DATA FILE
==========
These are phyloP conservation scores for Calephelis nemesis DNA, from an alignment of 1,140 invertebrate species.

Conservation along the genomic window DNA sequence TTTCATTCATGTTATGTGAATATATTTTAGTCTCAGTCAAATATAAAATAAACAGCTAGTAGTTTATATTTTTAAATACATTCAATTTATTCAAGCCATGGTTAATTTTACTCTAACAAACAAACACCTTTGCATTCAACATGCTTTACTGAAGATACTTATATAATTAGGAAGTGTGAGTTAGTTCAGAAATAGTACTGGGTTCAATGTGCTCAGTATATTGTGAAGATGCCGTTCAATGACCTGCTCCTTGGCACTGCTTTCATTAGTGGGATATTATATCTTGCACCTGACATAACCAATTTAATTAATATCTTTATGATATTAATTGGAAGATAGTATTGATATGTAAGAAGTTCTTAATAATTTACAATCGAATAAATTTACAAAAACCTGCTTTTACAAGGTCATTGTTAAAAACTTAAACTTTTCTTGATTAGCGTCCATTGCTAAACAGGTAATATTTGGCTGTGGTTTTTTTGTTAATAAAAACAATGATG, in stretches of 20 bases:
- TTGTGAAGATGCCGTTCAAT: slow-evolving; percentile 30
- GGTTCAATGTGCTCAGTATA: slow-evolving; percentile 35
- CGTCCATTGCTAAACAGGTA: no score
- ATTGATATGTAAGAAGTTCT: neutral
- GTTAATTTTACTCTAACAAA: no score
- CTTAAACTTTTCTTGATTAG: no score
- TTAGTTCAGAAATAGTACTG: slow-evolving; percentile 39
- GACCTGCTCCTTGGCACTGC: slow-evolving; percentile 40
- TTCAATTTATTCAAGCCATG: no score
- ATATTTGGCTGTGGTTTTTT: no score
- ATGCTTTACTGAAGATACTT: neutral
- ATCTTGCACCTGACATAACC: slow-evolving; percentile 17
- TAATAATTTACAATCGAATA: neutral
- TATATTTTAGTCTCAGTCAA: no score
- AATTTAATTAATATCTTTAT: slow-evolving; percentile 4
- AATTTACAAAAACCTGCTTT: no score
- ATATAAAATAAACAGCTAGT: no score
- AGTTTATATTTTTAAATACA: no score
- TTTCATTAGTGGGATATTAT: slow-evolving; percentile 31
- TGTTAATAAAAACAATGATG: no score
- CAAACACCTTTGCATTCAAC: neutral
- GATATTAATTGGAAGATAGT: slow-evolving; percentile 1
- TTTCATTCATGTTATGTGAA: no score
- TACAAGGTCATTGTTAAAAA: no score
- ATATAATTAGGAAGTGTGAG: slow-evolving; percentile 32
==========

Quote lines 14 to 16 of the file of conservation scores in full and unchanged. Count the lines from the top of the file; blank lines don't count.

- ATCTTGCACCTGACATAACC: slow-evolving; percentile 17
- TAATAATTTACAATCGAATA: neutral
- TATATTTTAGTCTCAGTCAA: no score